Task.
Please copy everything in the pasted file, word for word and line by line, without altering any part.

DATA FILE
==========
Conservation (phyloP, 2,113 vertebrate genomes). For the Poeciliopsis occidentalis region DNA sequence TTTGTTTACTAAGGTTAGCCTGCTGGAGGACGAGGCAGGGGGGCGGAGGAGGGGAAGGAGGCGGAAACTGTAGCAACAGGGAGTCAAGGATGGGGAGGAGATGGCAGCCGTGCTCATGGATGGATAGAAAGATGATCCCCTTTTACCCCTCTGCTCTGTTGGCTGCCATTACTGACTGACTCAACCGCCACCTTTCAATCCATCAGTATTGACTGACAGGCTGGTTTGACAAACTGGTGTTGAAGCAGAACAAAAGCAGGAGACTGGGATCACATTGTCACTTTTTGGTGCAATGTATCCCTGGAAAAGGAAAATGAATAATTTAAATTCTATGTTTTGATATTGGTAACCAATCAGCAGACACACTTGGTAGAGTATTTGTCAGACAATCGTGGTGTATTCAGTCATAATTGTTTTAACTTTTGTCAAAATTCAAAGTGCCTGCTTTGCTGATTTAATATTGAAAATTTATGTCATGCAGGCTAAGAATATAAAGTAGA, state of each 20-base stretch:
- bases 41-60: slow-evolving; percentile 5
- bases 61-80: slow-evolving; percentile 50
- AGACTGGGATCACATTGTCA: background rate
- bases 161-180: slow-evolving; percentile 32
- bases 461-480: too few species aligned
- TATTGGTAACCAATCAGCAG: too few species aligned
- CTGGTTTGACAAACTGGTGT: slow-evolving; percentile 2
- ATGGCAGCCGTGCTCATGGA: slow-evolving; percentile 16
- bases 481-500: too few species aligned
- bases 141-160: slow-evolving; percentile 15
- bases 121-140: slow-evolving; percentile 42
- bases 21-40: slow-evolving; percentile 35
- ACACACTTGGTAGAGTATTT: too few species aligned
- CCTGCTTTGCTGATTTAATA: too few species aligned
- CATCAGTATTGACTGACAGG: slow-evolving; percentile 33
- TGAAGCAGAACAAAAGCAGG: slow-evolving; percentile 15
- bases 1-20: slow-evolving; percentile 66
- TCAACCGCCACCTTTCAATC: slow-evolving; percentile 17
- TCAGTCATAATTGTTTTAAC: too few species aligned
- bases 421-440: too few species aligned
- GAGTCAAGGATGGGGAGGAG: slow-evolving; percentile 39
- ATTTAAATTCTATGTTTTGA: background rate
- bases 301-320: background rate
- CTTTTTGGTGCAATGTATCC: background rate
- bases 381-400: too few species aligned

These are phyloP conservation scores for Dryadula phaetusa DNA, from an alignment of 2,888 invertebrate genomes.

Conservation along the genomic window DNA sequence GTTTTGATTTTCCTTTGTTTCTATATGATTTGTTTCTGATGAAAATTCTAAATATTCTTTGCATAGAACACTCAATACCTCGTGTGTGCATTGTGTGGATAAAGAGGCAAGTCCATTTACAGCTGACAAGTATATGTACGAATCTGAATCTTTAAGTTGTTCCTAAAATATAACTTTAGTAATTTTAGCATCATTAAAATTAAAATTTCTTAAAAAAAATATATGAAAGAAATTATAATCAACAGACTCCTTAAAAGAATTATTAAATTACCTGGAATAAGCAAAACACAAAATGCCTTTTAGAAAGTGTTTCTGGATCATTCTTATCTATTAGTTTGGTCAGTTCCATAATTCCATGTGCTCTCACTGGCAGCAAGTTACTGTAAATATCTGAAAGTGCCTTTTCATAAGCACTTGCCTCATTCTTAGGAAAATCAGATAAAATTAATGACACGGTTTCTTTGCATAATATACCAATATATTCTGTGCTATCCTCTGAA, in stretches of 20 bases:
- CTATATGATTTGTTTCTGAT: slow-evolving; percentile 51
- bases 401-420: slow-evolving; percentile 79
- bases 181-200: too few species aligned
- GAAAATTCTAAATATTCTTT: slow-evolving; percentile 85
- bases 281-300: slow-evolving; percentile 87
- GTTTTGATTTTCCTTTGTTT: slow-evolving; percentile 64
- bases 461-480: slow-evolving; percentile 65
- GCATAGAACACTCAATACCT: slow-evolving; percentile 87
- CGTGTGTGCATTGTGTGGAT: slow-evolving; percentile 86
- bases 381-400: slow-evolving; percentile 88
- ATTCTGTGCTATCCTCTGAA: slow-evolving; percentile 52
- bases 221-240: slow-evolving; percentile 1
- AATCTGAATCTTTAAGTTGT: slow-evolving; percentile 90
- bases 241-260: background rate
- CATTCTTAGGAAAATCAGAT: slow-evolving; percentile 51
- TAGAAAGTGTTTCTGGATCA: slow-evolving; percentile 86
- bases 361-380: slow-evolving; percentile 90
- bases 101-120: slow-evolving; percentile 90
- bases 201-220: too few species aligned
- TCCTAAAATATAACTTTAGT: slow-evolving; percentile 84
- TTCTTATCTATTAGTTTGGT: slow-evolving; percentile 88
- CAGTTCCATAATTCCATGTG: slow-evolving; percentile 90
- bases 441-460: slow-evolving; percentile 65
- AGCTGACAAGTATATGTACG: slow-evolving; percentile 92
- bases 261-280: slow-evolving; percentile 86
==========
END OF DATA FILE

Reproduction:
Conservation (phyloP, 2,113 vertebrate genomes). For the Poeciliopsis occidentalis region DNA sequence TTTGTTTACTAAGGTTAGCCTGCTGGAGGACGAGGCAGGGGGGCGGAGGAGGGGAAGGAGGCGGAAACTGTAGCAACAGGGAGTCAAGGATGGGGAGGAGATGGCAGCCGTGCTCATGGATGGATAGAAAGATGATCCCCTTTTACCCCTCTGCTCTGTTGGCTGCCATTACTGACTGACTCAACCGCCACCTTTCAATCCATCAGTATTGACTGACAGGCTGGTTTGACAAACTGGTGTTGAAGCAGAACAAAAGCAGGAGACTGGGATCACATTGTCACTTTTTGGTGCAATGTATCCCTGGAAAAGGAAAATGAATAATTTAAATTCTATGTTTTGATATTGGTAACCAATCAGCAGACACACTTGGTAGAGTATTTGTCAGACAATCGTGGTGTATTCAGTCATAATTGTTTTAACTTTTGTCAAAATTCAAAGTGCCTGCTTTGCTGATTTAATATTGAAAATTTATGTCATGCAGGCTAAGAATATAAAGTAGA, state of each 20-base stretch:
- bases 41-60: slow-evolving; percentile 5
- bases 61-80: slow-evolving; percentile 50
- AGACTGGGATCACATTGTCA: background rate
- bases 161-180: slow-evolving; percentile 32
- bases 461-480: too few species aligned
- TATTGGTAACCAATCAGCAG: too few species aligned
- CTGGTTTGACAAACTGGTGT: slow-evolving; percentile 2
- ATGGCAGCCGTGCTCATGGA: slow-evolving; percentile 16
- bases 481-500: too few species aligned
- bases 141-160: slow-evolving; percentile 15
- bases 121-140: slow-evolving; percentile 42
- bases 21-40: slow-evolving; percentile 35
- ACACACTTGGTAGAGTATTT: too few species aligned
- CCTGCTTTGCTGATTTAATA: too few species aligned
- CATCAGTATTGACTGACAGG: slow-evolving; percentile 33
- TGAAGCAGAACAAAAGCAGG: slow-evolving; percentile 15
- bases 1-20: slow-evolving; percentile 66
- TCAACCGCCACCTTTCAATC: slow-evolving; percentile 17
- TCAGTCATAATTGTTTTAAC: too few species aligned
- bases 421-440: too few species aligned
- GAGTCAAGGATGGGGAGGAG: slow-evolving; percentile 39
- ATTTAAATTCTATGTTTTGA: background rate
- bases 301-320: background rate
- CTTTTTGGTGCAATGTATCC: background rate
- bases 381-400: too few species aligned

These are phyloP conservation scores for Dryadula phaetusa DNA, from an alignment of 2,888 invertebrate genomes.

Conservation along the genomic window DNA sequence GTTTTGATTTTCCTTTGTTTCTATATGATTTGTTTCTGATGAAAATTCTAAATATTCTTTGCATAGAACACTCAATACCTCGTGTGTGCATTGTGTGGATAAAGAGGCAAGTCCATTTACAGCTGACAAGTATATGTACGAATCTGAATCTTTAAGTTGTTCCTAAAATATAACTTTAGTAATTTTAGCATCATTAAAATTAAAATTTCTTAAAAAAAATATATGAAAGAAATTATAATCAACAGACTCCTTAAAAGAATTATTAAATTACCTGGAATAAGCAAAACACAAAATGCCTTTTAGAAAGTGTTTCTGGATCATTCTTATCTATTAGTTTGGTCAGTTCCATAATTCCATGTGCTCTCACTGGCAGCAAGTTACTGTAAATATCTGAAAGTGCCTTTTCATAAGCACTTGCCTCATTCTTAGGAAAATCAGATAAAATTAATGACACGGTTTCTTTGCATAATATACCAATATATTCTGTGCTATCCTCTGAA, in stretches of 20 bases:
- CTATATGATTTGTTTCTGAT: slow-evolving; percentile 51
- bases 401-420: slow-evolving; percentile 79
- bases 181-200: too few species aligned
- GAAAATTCTAAATATTCTTT: slow-evolving; percentile 85
- bases 281-300: slow-evolving; percentile 87
- GTTTTGATTTTCCTTTGTTT: slow-evolving; percentile 64
- bases 461-480: slow-evolving; percentile 65
- GCATAGAACACTCAATACCT: slow-evolving; percentile 87
- CGTGTGTGCATTGTGTGGAT: slow-evolving; percentile 86
- bases 381-400: slow-evolving; percentile 88
- ATTCTGTGCTATCCTCTGAA: slow-evolving; percentile 52
- bases 221-240: slow-evolving; percentile 1
- AATCTGAATCTTTAAGTTGT: slow-evolving; percentile 90
- bases 241-260: background rate
- CATTCTTAGGAAAATCAGAT: slow-evolving; percentile 51
- TAGAAAGTGTTTCTGGATCA: slow-evolving; percentile 86
- bases 361-380: slow-evolving; percentile 90
- bases 101-120: slow-evolving; percentile 90
- bases 201-220: too few species aligned
- TCCTAAAATATAACTTTAGT: slow-evolving; percentile 84
- TTCTTATCTATTAGTTTGGT: slow-evolving; percentile 88
- CAGTTCCATAATTCCATGTG: slow-evolving; percentile 90
- bases 441-460: slow-evolving; percentile 65
- AGCTGACAAGTATATGTACG: slow-evolving; percentile 92
- bases 261-280: slow-evolving; percentile 86